Publisher’s Letter: Halloween — How to Love it More!

Blaine Howerton takes a bite of a cupcake topped with candy (Photo by Blaine Howerton)
By Blaine Howerton, Publisher
North Forty News

When it was time to write this column, I decided to do a little research on Halloween. I was surprised to learn that it dates back to first-century Europe. In the ancient Celtic festival of Samhain (pronounced “Sou-in”) the celts would light fires on hilltops to frighten away evil spirits often wearing masks in an attempt not to be recognized by any ghosts that might be lurking nearby.

Throughout the centuries Celtic traditions continued in Europe until coinciding with the great Irish immigration in the mid-1800s, Halloween arrived in the new world — continuing the great tradition.

Halloween means costumes and candy to me. I am especially fond of candy corn so I did a little research on that too. In the 1880’s George Renninger, a candy maker at the Wunderlee Candy Company in Philadelphia, invented candy corn. Then, in 1898, the Goelitz Confectionery Company (now called Jelly Belly) began manufacturing it.

Surprisingly, my love for candy corn isn’t shared by nearly as many as it used to be. According to candy.com, that “sweet goodness” is number 10 on the top 10 list of Halloween candies in 2021. Another favorite of mine, Reese’s Peanut Butter Cup is number 1.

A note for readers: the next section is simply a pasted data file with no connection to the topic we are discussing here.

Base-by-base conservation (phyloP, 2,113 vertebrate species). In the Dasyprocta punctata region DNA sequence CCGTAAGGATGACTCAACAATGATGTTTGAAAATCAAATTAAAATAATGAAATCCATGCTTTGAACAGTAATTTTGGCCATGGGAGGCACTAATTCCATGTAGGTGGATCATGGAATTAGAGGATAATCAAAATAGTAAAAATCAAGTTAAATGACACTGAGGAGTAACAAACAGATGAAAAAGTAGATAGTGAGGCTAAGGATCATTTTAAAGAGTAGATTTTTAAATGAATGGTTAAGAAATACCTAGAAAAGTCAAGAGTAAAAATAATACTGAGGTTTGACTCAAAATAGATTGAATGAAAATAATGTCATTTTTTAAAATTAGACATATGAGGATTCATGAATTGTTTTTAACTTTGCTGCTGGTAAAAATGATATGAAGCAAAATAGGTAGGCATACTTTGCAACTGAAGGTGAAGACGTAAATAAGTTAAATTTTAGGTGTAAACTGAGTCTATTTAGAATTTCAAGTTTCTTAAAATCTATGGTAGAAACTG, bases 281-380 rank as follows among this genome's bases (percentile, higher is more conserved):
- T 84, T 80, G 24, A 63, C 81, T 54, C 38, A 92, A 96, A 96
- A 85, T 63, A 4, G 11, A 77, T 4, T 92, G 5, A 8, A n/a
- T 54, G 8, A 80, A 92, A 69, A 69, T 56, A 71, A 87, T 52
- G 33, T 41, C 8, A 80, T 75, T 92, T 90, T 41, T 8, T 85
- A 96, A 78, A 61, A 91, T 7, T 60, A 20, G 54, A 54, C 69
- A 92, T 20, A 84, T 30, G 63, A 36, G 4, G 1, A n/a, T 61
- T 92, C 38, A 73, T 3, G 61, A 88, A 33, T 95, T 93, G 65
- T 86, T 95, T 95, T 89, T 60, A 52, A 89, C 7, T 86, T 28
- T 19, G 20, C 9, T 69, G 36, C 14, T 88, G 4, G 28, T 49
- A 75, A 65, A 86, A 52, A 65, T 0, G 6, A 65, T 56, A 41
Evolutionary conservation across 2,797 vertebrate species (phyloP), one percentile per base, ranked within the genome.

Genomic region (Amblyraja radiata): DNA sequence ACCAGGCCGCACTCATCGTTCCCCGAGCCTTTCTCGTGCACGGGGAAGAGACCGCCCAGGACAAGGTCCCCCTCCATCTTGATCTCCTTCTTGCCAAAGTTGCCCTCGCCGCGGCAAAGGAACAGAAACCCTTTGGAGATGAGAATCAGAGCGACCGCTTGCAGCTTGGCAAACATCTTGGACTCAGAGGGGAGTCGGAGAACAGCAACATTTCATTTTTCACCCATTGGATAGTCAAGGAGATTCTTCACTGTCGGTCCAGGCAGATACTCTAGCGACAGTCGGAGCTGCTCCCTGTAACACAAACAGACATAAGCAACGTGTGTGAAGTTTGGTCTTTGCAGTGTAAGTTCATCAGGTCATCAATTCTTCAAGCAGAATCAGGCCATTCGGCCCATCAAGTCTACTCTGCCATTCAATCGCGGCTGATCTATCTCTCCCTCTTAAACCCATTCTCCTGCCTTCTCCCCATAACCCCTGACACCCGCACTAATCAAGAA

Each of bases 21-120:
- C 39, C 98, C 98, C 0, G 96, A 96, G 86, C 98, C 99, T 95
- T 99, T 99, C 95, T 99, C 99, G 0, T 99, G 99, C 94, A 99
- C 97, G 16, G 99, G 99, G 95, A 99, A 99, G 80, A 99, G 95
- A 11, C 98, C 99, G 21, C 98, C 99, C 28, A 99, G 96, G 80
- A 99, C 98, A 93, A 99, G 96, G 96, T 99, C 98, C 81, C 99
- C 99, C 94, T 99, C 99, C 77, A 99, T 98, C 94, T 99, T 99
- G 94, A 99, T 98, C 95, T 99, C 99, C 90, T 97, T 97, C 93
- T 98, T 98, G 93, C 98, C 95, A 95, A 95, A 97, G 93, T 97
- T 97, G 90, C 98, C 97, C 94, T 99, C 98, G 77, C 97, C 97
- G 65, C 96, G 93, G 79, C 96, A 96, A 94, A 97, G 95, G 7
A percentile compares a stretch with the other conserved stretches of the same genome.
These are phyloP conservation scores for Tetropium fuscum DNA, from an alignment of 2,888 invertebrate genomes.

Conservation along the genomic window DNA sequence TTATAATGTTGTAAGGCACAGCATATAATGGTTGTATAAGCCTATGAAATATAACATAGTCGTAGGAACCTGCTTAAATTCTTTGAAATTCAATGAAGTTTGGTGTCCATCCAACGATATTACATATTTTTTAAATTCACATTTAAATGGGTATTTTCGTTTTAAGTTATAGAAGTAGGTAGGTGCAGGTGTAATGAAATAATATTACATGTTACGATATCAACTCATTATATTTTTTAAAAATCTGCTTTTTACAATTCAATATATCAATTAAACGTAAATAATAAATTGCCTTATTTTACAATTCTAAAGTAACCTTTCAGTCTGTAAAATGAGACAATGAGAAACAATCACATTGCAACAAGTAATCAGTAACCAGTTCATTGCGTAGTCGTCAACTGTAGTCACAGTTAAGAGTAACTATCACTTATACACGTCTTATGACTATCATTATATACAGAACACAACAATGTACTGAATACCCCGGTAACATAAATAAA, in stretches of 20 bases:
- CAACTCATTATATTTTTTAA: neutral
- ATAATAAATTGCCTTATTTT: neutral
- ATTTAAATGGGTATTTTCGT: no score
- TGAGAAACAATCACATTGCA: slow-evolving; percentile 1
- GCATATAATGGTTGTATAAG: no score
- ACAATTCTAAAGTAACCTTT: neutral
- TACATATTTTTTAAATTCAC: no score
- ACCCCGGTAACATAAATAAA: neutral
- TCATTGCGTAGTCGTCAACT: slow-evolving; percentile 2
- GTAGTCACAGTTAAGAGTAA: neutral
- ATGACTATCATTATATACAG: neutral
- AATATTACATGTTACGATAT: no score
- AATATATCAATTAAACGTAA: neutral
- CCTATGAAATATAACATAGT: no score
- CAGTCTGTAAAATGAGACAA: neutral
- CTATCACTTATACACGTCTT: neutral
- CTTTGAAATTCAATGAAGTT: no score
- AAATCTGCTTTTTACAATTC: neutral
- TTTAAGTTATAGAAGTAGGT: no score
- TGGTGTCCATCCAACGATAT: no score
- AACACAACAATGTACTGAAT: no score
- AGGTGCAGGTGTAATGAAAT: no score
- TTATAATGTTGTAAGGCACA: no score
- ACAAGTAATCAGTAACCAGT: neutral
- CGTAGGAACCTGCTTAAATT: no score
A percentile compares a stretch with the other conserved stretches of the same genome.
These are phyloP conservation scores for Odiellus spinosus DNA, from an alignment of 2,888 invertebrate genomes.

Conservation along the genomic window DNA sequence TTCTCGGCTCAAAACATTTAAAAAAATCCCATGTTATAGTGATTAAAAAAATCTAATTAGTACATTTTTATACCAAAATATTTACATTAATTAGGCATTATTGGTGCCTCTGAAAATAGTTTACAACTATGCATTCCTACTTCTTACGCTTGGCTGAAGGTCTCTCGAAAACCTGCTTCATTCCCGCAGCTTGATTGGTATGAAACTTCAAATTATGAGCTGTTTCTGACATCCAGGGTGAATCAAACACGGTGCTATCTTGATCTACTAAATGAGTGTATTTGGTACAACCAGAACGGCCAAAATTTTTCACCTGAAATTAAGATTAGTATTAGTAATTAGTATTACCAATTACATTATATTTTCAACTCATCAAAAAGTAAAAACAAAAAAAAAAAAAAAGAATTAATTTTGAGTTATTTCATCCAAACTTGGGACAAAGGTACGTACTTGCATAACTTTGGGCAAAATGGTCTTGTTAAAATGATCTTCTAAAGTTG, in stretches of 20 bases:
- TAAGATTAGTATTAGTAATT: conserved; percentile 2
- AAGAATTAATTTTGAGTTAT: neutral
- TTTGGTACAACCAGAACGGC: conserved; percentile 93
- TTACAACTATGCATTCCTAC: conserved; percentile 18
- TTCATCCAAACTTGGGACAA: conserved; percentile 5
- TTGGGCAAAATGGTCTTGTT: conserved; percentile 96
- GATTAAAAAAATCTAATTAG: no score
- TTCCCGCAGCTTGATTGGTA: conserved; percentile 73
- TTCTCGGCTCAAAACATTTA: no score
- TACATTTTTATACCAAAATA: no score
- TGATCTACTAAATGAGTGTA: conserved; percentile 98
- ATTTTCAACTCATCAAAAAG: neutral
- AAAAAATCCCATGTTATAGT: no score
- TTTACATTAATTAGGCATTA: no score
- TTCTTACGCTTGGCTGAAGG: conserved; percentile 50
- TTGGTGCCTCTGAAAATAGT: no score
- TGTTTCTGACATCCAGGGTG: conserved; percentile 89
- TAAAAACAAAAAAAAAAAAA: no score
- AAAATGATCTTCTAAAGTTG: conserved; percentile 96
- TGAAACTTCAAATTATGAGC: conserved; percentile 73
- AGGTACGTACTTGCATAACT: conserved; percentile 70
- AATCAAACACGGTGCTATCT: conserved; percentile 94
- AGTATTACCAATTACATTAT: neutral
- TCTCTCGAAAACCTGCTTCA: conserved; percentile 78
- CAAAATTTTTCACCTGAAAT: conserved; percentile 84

Here’s the 2021 List of the most popular Halloween candies:

  1. Reese’s Cups
  2. Skittles
  3. M&M’s
  4. Starburst
  5. Hot Tamales
  6. Sour Patch Kids
  7. Hershey Kisses
  8. Snickers
  9. Tootsie Pops
  10. Candy Corn

It speaks to my sweet tooth that there isn’t a single candy on that list that I don’t like.

Speaking of my sweet tooth, my sons get ornery around trick-or-treating — because every year their father raids their candy — but hey, a dad needs to test it to make sure it’s safe, right?

I confess — picture a grown man, hiding his candy stash to eat later — yup, that’s me.

And for parents who are concerned about ALL that sugar, if your child collects lots of goodies, consider doling out a few pieces at a time. Another strategy is to ask your child if he or she would like to swap some — or all — of their candy stash for something entirely different such as a toy, a book, or an outing.

And for those of you who won’t be trick-or-treating this year, be sure to check out the weekly calendar on the New SCENE page — where you’ll find some neat Halloween events!

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